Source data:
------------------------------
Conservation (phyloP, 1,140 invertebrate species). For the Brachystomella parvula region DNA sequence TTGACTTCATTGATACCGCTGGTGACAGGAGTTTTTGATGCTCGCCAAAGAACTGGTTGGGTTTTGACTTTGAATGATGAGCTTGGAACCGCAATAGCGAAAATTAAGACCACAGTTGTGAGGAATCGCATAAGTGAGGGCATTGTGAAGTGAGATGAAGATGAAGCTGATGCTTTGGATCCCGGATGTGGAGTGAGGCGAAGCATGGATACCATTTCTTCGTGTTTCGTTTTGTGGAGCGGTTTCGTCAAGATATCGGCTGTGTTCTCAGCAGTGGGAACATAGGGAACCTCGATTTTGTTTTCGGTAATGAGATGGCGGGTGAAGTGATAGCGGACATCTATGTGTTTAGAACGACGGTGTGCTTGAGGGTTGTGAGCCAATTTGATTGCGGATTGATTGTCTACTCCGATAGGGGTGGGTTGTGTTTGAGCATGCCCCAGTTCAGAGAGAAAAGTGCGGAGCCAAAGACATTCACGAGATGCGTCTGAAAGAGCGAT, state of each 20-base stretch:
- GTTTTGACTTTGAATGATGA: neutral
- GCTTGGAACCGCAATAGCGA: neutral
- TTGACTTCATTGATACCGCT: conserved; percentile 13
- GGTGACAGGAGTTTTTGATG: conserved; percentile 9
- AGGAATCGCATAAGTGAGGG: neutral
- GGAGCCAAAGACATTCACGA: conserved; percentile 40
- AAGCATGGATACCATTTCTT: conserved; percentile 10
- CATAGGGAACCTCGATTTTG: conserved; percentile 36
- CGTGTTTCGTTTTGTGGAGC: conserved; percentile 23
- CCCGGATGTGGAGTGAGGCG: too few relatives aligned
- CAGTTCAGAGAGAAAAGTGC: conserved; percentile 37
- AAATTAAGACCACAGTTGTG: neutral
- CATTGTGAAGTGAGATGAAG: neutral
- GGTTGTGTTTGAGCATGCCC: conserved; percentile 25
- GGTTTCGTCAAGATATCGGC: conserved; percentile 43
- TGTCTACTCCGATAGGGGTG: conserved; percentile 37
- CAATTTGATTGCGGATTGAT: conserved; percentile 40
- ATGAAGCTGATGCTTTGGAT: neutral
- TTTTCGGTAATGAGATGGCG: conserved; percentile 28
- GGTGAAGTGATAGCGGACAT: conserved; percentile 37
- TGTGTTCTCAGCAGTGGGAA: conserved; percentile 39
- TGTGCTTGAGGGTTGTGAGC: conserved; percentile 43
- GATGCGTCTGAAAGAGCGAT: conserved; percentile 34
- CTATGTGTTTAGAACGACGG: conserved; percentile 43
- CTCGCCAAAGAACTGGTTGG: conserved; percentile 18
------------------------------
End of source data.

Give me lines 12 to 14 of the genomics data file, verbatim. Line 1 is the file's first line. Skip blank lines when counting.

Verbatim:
- CAGTTCAGAGAGAAAAGTGC: conserved; percentile 37
- AAATTAAGACCACAGTTGTG: neutral
- CATTGTGAAGTGAGATGAAG: neutral